Throughout high school, I never touched a drop of alcohol because I lived in fear that addiction was like a man in a dark trench coat, stalking me, waiting for me to get off the well-lit sidewalk and step into an alley. I had seen that alley.Transcendent Kingdom, Yaa Gyasi
My high school friends can attest: I did not touch a drop of alcohol in high school, just like Gifty from Transcendent Kingdom. And like Gifty, I knew what that alley looked like.
Because my dad was in it.
Like many children growing up with addiction in the home, I really didn’t understand it. I would get so angry at my dad for what I interpreted as “choosing” alcohol over his family. When I became a mouthy teenager, I would tell him just that. He’d shrug.
And speaking of mouthy teenagers, one of them, one day, slouched in the back of one of my English classes, listened as I (then an adult and the teacher) told my students about how I was a teetotaler. I didn’t touch alcohol. I’d never been drunk. This teenager — his name was John — shouts (shouts!), “WHAT A LOSER!” The class, myself included, burst into laughter. I couldn’t believe this kid! It took a hot minute to calm the class down after that. John reminded me a lot of my high school guy friends. They were always making fun of me, always trying to get me to drink. But I loved them. And I loved John, too. He is a great human with a good heart. And if not-drinking makes me a loser in the eyes of teenagers, I’m A-OK with that. Makes me chuckle just writing it. Sweet teenagers.
Sweet teenagers that certainly didn’t know my dad and his proclivity for alcohol.
My mom, though, didn’t touch the stuff. Her beverage of choice?
Coffee — cream, no sugar.
When I was 27, I lost my mom; at 34, my dad. Naturally, I find myself trying to stay connected with my parents in whatever ways I can.
So I drink.
Two cups a day — cream, no sugar. I still don’t touch the alcohol. My dad drank coffee every morning, too, without fail, so I do feel connected to both of my parents through my making-coffee-every-morning ritual. I have fond and bittersweet memories of drinking coffee with both my mom and my dad. My mom — on her balcony in Sunnyvale, CA. My dad — out in his front yard on old camping chairs. My mom — when she was sick and staying in our guest room in Florida. I’d bring our steaming cups into her room and sit next to her as she sipped in bed. My dad — when he was in the hospice unit at the Palo Alto VA Hospital. One day a week, his floor would get the Keurig machine, and I’d take a couple of mugs I had grabbed from his house and fill them with the finest K-cup coffee. We’d sit together and look out his window at the mountains.
So it’s coffee for me, and now I live in the coffee belt here in Quito. I know my parents would be thrilled. But when I first got here, I was dismayed to learn that Ecuadorians don’t tend to drink much coffee, and the coffee they do drink is (it’s difficult even to utter…) instant coffee.
Whaaaaat? I was not expecting that. We have access to world-renowned, award-winning coffee here. Search “Ecuador” on coffeereview.com, and nearly 40 results come back with coffees scoring 90 points or above. And yet it’s fairly common in a restaurant to be brought hot water or milk with a little container of instant coffee, instant barley drink (cebado en polvo, I’m told to make your coffee “fuerte“), and sugar.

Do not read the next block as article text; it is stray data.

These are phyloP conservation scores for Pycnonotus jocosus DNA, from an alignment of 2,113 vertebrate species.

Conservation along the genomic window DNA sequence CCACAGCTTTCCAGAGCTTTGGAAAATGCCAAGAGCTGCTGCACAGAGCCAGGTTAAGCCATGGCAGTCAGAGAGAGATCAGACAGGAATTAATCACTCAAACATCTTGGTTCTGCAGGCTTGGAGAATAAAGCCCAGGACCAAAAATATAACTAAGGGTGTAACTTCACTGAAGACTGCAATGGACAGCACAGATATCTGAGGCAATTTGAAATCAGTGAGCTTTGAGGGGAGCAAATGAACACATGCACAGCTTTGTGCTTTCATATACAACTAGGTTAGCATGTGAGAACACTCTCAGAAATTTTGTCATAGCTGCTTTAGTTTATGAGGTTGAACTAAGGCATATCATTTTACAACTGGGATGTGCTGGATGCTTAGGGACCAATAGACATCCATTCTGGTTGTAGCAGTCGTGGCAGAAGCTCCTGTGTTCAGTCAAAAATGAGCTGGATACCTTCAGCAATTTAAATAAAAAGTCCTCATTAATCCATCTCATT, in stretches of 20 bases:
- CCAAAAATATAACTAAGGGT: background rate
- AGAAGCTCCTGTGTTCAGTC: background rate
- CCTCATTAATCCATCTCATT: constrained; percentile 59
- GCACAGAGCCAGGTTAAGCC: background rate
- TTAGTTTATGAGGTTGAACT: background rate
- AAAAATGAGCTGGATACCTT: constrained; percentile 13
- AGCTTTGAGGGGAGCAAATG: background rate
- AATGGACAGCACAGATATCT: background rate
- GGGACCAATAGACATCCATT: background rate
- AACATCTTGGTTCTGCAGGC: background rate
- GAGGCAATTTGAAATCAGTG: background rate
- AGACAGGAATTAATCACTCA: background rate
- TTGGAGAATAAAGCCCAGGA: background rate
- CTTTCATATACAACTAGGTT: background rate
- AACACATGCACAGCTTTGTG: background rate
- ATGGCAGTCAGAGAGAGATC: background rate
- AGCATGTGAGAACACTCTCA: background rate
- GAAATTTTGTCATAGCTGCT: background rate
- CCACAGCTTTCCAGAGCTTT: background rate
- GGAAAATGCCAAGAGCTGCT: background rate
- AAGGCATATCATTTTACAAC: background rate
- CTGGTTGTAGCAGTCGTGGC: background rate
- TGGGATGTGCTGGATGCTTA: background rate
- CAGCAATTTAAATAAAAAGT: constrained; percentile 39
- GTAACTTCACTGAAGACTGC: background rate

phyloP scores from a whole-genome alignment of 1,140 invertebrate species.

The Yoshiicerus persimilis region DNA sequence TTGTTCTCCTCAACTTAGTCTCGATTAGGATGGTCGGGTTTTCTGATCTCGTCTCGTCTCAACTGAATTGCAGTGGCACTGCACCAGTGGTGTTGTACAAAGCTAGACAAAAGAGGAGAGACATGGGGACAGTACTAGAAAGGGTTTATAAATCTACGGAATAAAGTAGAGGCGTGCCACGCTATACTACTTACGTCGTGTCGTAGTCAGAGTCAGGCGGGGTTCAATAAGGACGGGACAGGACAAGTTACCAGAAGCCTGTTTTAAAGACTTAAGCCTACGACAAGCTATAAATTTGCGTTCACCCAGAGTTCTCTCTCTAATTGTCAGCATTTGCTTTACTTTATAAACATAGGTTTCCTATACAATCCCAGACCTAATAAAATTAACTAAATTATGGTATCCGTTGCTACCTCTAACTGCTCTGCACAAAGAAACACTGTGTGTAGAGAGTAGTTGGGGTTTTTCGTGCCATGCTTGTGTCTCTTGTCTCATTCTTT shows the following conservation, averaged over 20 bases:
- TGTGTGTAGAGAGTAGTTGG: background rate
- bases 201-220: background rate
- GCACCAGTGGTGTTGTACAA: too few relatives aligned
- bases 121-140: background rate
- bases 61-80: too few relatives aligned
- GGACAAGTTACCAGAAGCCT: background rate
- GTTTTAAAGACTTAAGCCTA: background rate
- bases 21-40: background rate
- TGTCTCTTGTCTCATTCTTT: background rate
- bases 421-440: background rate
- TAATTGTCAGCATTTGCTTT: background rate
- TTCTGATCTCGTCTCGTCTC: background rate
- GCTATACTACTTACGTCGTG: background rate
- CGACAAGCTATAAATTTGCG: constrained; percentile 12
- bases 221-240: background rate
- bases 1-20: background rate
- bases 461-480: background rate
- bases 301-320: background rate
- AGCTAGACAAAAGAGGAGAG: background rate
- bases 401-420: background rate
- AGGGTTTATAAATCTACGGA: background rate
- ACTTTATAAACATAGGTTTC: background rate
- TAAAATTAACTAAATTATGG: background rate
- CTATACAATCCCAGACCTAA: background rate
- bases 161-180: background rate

I had great expectations of cute little local coffee shops run by Quito hipsters or families who’ve been in the coffee business for generations lining the streets here. That is not the case.
Enter my friend Dion. Dion is a human who appreciates coffee. And he lives in Quito! He buys from a local coffee farmer in Playa Rica, roasts at the Perla Negra Farm, and bags it up in his own home here in the city (conveniently, he lives only a couple blocks away from me). His “Dos Hemisferios” single-origin coffee scores over 80, which makes it a specialty coffee (which simply translates to a great cuppa).
And a great cuppa is what I’m after. More good news is that since moving here, I have found some cute coffee shops with delicious coffee. Last week, two friends took me to Cafe Traviesa in Cumbaya for my birthday. Just today, my family and I were walking through a (ritzier) part of the city we hadn’t been before, and I saw quite a few cute coffee shops (Kofi Time, Cafe Europa, Pulcinella, Magic Bean — all on Avenida Repulica de El Salvador). Things are looking up.
Now I just need to learn how to order. The last time I tried to order a coffee with cream (what I would normally call half and half), I got coffee . . . with whipped cream on top. Whoops. The boys got to enjoy that.
I’ve learned that if you want to drink like the locals, it’ll most likely be instant and maybe with some barley powder. But just go to a different part of the city, and you’ll find your cute coffee shops. All is not lost.
So maybe I am a coffee-drinking loser, but I sure do love my life. And now that I have great coffee at home (thanks, Dion) and am finding more and more coffee shops that serve good quality drip coffee and espresso (read: not hot milk with a jar of instant granules), life is even better. Call it an addiction if you will, but I love my two cups of coffee a day.
And if some sketchy, trench-coat-wearing dude appears and starts beckoning me to the coffee alley, I’d probably go.